Drug Database - Carnitine
L-carnitine, acetyl-L-carnitine, and propionyl-L-carnitine
Carnitine, derived from an amino acid, is found in nearly all cells of the body. Its name
is derived from the Latin carnus or flesh, as the compound was isolated from meat.
Carnitine is the generic term for a number of compounds that include L-carnitine,
acetyl-L-carnitine, and propionyl-L-carnitine.
Carnitine plays a critical role in energy production. It transports long-chain fatty acids
into the mitochondria so they can be oxidized ("burned") to produce energy. It also
transports the toxic compounds generated out of this cellular organelle to prevent their
accumulation. Given these key functions, carnitine is concentrated in tissues like
skeletal and cardiac muscle that utilize fatty acids as a dietary fuel.
The body makes sufficient carnitine to meet the needs of most people. For genetic or
medical reasons, some individuals (such as preterm infants), cannot make enough, so for
them carnitine is a conditionally essential nutrient.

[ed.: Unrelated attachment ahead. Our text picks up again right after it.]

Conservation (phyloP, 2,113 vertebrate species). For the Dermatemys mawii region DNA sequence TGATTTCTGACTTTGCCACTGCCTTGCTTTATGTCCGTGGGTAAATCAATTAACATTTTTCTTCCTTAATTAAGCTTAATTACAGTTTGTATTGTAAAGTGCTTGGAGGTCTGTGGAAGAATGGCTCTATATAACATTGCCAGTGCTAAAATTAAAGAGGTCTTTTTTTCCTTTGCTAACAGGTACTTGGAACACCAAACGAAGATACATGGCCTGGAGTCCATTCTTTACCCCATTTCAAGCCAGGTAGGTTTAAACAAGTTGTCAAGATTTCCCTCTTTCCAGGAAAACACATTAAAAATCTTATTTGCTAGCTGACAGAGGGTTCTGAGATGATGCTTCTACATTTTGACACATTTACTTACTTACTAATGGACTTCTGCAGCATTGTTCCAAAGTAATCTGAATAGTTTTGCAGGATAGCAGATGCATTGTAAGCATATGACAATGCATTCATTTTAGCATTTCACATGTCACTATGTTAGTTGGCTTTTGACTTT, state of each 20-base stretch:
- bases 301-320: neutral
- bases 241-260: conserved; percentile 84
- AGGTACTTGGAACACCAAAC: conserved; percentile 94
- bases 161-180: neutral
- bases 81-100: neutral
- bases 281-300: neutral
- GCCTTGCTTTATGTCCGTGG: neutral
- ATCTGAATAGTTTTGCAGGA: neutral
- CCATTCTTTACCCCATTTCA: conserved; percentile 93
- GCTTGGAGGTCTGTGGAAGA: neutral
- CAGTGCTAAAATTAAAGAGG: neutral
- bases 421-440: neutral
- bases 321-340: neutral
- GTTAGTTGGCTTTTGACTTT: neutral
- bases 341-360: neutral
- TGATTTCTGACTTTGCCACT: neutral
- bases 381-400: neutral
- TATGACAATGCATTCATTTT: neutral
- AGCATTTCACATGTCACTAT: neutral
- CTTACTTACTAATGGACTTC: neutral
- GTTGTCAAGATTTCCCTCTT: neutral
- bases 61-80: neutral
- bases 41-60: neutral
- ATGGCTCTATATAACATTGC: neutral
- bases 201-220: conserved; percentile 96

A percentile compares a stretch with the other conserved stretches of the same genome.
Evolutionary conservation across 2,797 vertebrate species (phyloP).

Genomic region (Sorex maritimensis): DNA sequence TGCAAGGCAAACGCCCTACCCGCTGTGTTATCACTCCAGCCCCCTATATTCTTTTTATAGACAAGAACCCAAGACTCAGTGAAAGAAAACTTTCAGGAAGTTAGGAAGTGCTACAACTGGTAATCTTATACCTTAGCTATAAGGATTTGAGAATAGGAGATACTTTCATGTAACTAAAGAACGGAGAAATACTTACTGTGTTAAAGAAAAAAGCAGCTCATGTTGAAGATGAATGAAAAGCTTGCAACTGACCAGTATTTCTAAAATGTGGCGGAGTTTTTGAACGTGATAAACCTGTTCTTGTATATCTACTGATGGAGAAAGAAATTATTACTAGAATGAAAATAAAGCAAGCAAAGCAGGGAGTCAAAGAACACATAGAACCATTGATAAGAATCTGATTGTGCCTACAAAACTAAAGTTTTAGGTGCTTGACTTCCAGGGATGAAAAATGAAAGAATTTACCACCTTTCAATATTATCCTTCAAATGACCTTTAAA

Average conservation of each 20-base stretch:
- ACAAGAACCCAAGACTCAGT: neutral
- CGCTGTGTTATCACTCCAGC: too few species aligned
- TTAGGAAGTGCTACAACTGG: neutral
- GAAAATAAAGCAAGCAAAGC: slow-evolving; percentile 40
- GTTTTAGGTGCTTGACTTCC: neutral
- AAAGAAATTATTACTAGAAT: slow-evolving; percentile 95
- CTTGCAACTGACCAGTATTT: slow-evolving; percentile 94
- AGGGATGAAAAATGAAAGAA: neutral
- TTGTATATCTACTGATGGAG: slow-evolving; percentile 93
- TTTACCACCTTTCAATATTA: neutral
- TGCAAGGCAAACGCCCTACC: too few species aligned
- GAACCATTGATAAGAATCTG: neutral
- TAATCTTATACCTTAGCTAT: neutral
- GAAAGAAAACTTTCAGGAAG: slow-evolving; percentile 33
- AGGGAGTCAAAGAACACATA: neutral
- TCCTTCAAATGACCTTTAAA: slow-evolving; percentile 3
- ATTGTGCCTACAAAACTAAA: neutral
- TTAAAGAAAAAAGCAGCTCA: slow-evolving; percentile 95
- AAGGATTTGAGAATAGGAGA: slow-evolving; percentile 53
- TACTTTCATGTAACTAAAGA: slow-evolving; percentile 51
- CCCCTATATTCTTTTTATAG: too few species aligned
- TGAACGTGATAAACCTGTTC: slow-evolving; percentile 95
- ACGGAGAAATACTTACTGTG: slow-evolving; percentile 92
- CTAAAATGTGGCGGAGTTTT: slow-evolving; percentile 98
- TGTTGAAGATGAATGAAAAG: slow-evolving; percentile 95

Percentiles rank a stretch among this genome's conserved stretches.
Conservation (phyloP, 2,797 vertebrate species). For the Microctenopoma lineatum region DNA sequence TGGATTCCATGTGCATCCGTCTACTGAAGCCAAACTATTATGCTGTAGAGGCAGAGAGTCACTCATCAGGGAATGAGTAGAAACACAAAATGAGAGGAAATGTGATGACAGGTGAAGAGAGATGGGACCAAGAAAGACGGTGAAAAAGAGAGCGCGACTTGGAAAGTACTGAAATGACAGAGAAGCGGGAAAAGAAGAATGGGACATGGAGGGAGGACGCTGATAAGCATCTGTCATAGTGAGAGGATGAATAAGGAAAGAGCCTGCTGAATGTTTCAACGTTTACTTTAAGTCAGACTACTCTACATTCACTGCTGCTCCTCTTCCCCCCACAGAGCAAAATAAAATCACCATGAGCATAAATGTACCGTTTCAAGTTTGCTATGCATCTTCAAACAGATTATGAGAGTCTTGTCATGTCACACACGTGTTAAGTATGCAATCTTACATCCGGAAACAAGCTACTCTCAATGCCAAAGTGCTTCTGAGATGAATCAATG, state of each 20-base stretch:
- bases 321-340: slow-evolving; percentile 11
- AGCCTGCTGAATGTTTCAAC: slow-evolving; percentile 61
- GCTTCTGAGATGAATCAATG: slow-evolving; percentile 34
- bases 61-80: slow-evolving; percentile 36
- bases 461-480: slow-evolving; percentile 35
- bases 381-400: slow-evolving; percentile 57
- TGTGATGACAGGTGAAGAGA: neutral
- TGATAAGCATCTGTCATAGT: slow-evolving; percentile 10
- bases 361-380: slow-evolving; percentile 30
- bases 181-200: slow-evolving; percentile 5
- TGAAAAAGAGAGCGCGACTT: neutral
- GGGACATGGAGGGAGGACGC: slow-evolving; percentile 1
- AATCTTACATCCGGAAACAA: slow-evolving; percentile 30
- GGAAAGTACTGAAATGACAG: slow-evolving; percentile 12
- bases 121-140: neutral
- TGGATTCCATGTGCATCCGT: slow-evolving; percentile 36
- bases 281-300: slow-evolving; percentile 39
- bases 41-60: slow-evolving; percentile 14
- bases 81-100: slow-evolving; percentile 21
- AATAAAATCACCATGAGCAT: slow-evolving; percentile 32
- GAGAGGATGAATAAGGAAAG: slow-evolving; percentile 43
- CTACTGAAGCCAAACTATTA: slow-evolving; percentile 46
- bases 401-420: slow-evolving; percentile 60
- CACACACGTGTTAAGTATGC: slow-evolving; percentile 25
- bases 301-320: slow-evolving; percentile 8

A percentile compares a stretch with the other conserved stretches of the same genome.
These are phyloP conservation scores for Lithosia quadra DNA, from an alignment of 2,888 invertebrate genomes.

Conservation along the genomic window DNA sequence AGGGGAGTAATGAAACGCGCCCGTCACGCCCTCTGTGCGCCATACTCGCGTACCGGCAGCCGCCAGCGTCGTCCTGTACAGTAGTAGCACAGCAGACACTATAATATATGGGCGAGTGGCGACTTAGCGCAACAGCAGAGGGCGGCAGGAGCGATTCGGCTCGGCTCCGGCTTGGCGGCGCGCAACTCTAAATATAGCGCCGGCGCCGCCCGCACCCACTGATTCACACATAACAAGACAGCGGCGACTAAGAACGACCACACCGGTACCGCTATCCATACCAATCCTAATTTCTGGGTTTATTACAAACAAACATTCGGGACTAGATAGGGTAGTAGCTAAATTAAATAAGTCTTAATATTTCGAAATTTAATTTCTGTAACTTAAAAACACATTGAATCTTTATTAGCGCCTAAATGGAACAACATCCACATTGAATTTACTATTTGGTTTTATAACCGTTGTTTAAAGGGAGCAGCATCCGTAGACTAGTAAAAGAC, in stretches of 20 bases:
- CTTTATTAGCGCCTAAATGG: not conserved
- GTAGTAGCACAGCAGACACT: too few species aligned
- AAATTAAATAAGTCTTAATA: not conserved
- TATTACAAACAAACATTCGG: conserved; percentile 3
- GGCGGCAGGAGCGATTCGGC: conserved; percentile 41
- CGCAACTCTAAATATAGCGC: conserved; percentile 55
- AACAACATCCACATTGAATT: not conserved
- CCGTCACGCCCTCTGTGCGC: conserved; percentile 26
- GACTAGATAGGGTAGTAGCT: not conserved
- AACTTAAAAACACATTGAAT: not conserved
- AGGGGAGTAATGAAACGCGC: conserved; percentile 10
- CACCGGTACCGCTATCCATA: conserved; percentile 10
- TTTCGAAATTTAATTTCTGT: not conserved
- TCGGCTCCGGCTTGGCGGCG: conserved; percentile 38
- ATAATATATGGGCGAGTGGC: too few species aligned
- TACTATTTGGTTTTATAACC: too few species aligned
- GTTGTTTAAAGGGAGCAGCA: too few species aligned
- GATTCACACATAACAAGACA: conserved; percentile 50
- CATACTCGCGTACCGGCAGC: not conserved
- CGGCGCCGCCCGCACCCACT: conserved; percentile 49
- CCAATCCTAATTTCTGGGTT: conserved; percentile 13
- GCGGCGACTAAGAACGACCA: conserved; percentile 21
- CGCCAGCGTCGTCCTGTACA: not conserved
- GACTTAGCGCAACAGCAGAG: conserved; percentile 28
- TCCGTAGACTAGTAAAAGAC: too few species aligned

Healthy children and adults do not need to consume carnitine from food or supplements, as
the liver and kidneys produce sufficient amounts from the amino acids lysine and
methionine to meet daily needs. The Food and Nutrition Board (FNB) of the National Academy
of Sciences reviewed studies on the functions of carnitine in 1989 and concluded it was
not an essential nutrient. The FNB has not established Dietary Reference Intakes
(DRIs)—including a recommended dietary allowance (RDA)—for carnitine
Foods That Provide Carnitine
Animal products like meat, fish, poultry, and milk are the best sources. In general, the
redder the meat, the higher its carnitine content. Dairy products contain carnitine